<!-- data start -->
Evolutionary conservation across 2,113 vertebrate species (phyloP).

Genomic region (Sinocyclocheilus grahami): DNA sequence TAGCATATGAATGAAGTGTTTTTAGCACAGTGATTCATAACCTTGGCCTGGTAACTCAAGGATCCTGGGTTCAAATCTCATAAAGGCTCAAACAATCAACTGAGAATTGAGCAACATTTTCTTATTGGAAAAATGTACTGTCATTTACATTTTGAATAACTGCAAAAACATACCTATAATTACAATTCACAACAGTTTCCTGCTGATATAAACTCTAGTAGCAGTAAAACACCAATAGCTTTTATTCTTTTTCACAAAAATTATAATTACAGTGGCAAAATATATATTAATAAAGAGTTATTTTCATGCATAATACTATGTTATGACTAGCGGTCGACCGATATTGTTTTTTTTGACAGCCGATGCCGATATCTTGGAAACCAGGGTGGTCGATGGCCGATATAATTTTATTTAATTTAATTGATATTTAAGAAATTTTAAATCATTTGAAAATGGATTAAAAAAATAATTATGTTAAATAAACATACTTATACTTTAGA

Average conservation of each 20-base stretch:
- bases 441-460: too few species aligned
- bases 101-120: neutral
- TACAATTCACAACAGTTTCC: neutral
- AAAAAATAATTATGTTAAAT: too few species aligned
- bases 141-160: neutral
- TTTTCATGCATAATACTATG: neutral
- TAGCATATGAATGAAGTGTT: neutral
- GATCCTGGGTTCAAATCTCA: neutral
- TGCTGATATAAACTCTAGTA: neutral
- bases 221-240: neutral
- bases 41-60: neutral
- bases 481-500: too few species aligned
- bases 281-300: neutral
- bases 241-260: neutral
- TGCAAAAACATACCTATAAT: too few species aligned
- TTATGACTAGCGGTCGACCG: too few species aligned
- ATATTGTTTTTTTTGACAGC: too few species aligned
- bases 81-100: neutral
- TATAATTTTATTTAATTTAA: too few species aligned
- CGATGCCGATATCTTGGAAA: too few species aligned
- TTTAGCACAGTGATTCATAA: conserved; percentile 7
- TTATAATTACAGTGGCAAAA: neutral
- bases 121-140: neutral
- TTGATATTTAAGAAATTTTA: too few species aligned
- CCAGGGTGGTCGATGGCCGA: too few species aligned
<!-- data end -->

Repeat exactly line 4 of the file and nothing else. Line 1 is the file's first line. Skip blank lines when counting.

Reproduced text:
- bases 441-460: too few species aligned